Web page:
Watery eyes due to allergies can be very bothersome and are often accompanied by itching, redness, and irritation. Of course, avoiding allergens is most helpful, but this isn’t always possible.
Antihistamine eye drops can be used to decrease allergic responses of the eyes and can help with tearing. Depending on where you live, these may be available with or without a prescription from your eye doctor.
Additionally, artificial tear drops can be useful in clearing away allergens from the eyes and reducing allergic symptoms.
Oral antihistamines can also be useful in treating allergic eye symptoms like tearing.
Overall, it is important to see an eye doctor to ensure that watery eyes and itchiness are from allergies and not from an infection or some other cause.
Blocked tear ducts are a common cause of tearing in adults and children. There can be many causes of blocked tear ducts, but fortunately, this is often correctable with surgical treatment.
In very young children, there are sometimes non-surgical alternatives, as it can be normal to be born with blocked tear ducts which improve with time and special care.
An eye doctor should evaluate you or your child to decide which steps, including surgery, are necessary.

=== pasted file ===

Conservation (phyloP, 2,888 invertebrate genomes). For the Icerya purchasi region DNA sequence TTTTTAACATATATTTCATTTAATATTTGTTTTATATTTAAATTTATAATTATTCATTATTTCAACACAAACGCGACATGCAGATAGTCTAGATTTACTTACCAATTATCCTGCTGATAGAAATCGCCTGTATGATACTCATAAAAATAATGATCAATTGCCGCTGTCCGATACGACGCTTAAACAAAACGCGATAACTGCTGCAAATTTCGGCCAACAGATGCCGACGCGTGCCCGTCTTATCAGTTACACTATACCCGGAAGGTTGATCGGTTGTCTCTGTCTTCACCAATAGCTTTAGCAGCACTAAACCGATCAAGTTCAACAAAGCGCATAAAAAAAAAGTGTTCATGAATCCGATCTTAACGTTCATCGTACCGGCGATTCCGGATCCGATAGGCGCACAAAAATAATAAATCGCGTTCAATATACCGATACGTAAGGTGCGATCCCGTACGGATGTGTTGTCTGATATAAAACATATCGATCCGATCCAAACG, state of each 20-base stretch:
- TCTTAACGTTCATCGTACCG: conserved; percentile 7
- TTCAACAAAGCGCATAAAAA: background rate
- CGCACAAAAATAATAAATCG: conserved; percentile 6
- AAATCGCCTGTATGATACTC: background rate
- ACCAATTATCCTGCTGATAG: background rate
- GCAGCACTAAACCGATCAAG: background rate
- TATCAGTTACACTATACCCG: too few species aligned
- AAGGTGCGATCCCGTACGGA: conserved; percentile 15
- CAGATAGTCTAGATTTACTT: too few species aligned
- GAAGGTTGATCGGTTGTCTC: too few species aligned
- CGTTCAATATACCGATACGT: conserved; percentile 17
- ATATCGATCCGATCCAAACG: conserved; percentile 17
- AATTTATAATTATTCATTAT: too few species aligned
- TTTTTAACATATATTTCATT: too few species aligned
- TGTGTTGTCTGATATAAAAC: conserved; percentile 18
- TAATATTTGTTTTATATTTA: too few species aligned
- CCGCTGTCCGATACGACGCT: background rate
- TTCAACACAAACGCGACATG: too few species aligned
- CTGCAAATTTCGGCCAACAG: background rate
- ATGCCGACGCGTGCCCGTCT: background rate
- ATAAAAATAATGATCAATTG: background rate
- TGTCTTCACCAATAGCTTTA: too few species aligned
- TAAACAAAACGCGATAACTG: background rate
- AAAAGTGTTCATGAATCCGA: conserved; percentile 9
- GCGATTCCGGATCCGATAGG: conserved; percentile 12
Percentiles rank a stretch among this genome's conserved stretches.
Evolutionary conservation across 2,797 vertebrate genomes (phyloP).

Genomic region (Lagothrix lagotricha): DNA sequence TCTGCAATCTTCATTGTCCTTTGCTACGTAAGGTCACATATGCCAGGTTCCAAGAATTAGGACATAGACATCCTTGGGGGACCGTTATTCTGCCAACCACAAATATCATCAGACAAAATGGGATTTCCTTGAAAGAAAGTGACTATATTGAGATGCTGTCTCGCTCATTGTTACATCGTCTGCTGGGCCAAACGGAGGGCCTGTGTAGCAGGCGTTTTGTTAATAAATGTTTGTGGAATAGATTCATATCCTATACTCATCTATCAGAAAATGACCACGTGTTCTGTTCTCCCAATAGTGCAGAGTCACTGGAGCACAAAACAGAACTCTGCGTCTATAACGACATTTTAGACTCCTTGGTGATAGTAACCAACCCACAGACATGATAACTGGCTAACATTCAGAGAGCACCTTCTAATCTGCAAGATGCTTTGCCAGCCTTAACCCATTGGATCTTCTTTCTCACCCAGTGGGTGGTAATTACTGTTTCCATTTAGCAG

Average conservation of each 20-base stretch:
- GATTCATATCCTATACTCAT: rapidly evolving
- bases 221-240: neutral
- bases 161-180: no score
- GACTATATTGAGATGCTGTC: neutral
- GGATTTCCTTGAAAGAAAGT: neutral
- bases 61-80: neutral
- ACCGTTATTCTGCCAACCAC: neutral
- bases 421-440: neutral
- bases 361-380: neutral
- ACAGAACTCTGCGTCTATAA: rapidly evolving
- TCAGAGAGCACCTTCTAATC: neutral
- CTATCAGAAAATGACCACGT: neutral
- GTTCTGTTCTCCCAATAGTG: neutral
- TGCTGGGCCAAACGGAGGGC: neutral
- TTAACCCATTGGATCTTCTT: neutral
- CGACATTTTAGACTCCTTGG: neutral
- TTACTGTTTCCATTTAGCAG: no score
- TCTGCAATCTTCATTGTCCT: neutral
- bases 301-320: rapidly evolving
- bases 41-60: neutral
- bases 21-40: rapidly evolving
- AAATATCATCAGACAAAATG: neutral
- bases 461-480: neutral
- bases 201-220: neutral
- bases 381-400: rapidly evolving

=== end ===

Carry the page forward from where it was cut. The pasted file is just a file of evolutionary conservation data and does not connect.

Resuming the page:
Cold weather commonly causes eyes to tear up. When the cold air hits the eyes, the body wants to protect the surface from the damaging cold wind and lubricate the surface of the eye. Tearing is beneficial and helps the eye stay moist and safe in cold environments.
To minimize tearing in cold weather, you can try wearing eyeglasses or sunglasses to block the wind, or you can apply artificial tears to lubricate the surface before you go out in the cold.
Avoiding extended periods in cold weather is also an option, if at all possible.
In general, I recommend starting with low-risk treatments and slowly adding therapies if the first does not help.
For instance, warm or cold compresses on the eyes sometimes help patients, and this is a very low-risk treatment that is generally safe for the eyes. If this doesn’t work, you can use artificial tears in the eyes regularly to lubricate the eyes.
The next step for tearing that isn’t relieved by either warm/cold compresses, or artificial tears may be an eyelid scrub using a mild shampoo or soap that is safe for the eyes, antihistamine eye drops, or something else.
Consider seeing an eye doctor if the tearing persists, as you may need to be prescribed medications or undergo surgery to treat the underlying cause.
About Dr. Grayson W. Armstrong, MD, MPH: Dr. Armstrong went to medical school at the Warren Alpert Medical School of Brown University in Providence, RI, USA. He is currently in his ophthalmology training at Harvard Medical School in Boston, MA, USA.